Blood plasma from young donors breathes fresh life into Alzheimer’s patients
The team recently presented details from a small test that suggested injecting people suffering from the brain disorder with blood plasma is safe, tolerable and provides some respite, at the 10th Clinical Trials on Alzheimer’s Disease in Boston.
The Alzheimer’s Association estimates that around 5 million Americans are living with the form of dementia. By 2050 the health organization estimates that number could rise to a whopping 16 million.
Searching for a cure to the degenerative disease, Stanford University School of Medicine made progress in administering blood plasma infusions to patients suffering from mild to moderate Alzheimer’s disease.
Consisting of 18 patients, the study was geared towards determining if human plasma – which contains enzymes, antibodies and proteins – had any ill-effects on patients.
The trial’s lead investigator, Sharon Sha said not only was the procedure found to have few side effects – itching was observed in the experiment – improvement to functions such as remembering medication was achieved in some instances.
“That was surprising to me. The trial wasn’t powered to show efficacy,” Sha said in a statement. “Our enthusiasm concerning these findings needs to be tempered by the fact that this was a small trial. But these results certainly warrant further study.”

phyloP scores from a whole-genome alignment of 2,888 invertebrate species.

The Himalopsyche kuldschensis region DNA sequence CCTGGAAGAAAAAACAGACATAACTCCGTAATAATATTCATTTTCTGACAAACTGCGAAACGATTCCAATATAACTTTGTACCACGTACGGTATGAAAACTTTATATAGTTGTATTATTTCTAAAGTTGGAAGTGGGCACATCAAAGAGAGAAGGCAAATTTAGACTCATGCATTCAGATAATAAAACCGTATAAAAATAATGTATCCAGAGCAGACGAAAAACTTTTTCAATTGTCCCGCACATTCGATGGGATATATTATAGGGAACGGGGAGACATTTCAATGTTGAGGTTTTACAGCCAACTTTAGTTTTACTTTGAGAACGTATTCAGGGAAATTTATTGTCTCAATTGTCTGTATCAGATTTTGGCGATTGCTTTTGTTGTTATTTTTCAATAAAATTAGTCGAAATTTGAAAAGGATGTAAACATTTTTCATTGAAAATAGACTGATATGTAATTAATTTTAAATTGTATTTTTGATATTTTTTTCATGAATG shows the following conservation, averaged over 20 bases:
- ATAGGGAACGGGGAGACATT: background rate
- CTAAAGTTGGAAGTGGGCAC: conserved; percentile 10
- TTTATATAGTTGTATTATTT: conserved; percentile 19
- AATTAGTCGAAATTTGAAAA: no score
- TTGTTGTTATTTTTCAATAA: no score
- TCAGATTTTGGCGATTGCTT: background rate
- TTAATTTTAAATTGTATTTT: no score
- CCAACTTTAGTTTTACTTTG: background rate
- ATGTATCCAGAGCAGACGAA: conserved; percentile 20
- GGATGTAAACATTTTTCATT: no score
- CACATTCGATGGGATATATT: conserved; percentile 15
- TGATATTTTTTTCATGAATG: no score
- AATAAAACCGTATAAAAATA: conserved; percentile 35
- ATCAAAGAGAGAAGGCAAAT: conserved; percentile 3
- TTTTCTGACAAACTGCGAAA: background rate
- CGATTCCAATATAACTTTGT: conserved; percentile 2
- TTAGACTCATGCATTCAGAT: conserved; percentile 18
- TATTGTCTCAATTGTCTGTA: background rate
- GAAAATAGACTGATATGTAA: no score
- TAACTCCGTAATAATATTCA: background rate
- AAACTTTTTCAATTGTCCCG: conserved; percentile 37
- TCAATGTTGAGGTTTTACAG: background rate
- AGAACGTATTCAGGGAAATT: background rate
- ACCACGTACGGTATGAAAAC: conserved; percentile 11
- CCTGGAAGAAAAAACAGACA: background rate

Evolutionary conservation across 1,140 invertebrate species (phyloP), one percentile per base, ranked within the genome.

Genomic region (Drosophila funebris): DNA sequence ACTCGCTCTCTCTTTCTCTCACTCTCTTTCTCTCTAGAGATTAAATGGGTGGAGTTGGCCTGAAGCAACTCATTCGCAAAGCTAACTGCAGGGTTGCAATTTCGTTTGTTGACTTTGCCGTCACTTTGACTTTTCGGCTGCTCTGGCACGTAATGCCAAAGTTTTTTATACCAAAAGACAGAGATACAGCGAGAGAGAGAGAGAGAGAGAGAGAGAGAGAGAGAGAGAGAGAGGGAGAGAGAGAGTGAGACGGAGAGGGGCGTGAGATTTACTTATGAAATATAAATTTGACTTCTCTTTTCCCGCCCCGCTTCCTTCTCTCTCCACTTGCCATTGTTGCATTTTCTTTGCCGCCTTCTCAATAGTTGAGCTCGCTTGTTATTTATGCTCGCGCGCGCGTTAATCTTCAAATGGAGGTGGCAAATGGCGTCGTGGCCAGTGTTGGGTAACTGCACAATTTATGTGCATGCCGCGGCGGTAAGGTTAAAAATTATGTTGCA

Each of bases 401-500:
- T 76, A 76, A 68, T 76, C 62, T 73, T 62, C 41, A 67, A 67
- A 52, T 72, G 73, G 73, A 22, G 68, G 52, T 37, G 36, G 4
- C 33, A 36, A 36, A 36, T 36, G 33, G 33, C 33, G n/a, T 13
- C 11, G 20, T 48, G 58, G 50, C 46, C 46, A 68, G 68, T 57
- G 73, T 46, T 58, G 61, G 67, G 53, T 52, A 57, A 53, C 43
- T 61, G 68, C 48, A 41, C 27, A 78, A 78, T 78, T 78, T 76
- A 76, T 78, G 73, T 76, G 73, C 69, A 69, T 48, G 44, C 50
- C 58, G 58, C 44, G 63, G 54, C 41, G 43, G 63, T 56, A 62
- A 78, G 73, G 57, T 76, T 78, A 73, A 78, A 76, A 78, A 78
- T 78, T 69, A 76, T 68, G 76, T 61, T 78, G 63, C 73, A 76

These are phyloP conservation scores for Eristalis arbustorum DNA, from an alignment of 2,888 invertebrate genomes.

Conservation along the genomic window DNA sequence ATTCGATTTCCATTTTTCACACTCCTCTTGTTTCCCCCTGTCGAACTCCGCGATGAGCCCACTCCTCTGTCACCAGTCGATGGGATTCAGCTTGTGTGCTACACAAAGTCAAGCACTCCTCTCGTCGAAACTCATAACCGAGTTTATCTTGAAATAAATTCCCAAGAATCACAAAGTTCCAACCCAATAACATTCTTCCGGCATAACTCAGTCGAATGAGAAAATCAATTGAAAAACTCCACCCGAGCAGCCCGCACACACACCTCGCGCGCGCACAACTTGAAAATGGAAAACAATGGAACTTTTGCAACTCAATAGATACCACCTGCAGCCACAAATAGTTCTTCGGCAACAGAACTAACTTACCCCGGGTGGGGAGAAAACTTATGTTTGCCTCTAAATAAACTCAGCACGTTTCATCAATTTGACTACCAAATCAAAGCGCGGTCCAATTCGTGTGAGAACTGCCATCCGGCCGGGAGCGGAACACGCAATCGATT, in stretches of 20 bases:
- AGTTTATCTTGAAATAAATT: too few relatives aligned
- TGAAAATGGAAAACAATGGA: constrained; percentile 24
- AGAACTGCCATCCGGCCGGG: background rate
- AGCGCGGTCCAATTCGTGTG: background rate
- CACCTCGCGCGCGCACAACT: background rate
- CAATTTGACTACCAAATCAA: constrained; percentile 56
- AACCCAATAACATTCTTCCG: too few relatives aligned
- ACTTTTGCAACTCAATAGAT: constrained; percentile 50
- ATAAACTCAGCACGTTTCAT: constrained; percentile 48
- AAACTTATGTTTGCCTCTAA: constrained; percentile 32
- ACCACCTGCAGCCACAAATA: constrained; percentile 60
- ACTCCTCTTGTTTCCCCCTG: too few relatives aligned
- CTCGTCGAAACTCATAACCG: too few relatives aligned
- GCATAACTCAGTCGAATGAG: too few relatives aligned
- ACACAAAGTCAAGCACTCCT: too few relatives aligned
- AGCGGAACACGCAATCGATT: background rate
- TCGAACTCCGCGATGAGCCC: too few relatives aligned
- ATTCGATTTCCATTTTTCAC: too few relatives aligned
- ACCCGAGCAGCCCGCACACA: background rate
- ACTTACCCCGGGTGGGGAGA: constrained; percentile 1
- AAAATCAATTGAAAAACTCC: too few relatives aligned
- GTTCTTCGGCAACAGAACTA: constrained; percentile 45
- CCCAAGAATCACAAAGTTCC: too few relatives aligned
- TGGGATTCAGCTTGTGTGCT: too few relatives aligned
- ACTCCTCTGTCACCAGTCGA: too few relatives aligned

The latest trial took place at Stanford Hospital, with subjects given four weekly infusions of plasma from 18-30 year old donors. A sample of patients were given saline solution as a placebo in the trial that lasted approximately six months.
Any improvement to brain functions were then tracked through tests and questionnaires. The evidence adds to research led by Stanford professor Tony Wyss-Coray and neuroscientist Saul A Villeda, who found that blood from young mice “can counteract and reverse pre-existing effects of brain aging” in older mice.
“I’m excited to see that giving repeated infusions of plasma to elderly people with Alzheimer’s disease is safe and that we can move forward to larger studies,” Wyss-Coray said. “But I’m also realistic enough to know that it’s very easy to cure diseases in small animals and a million times more difficult in humans.”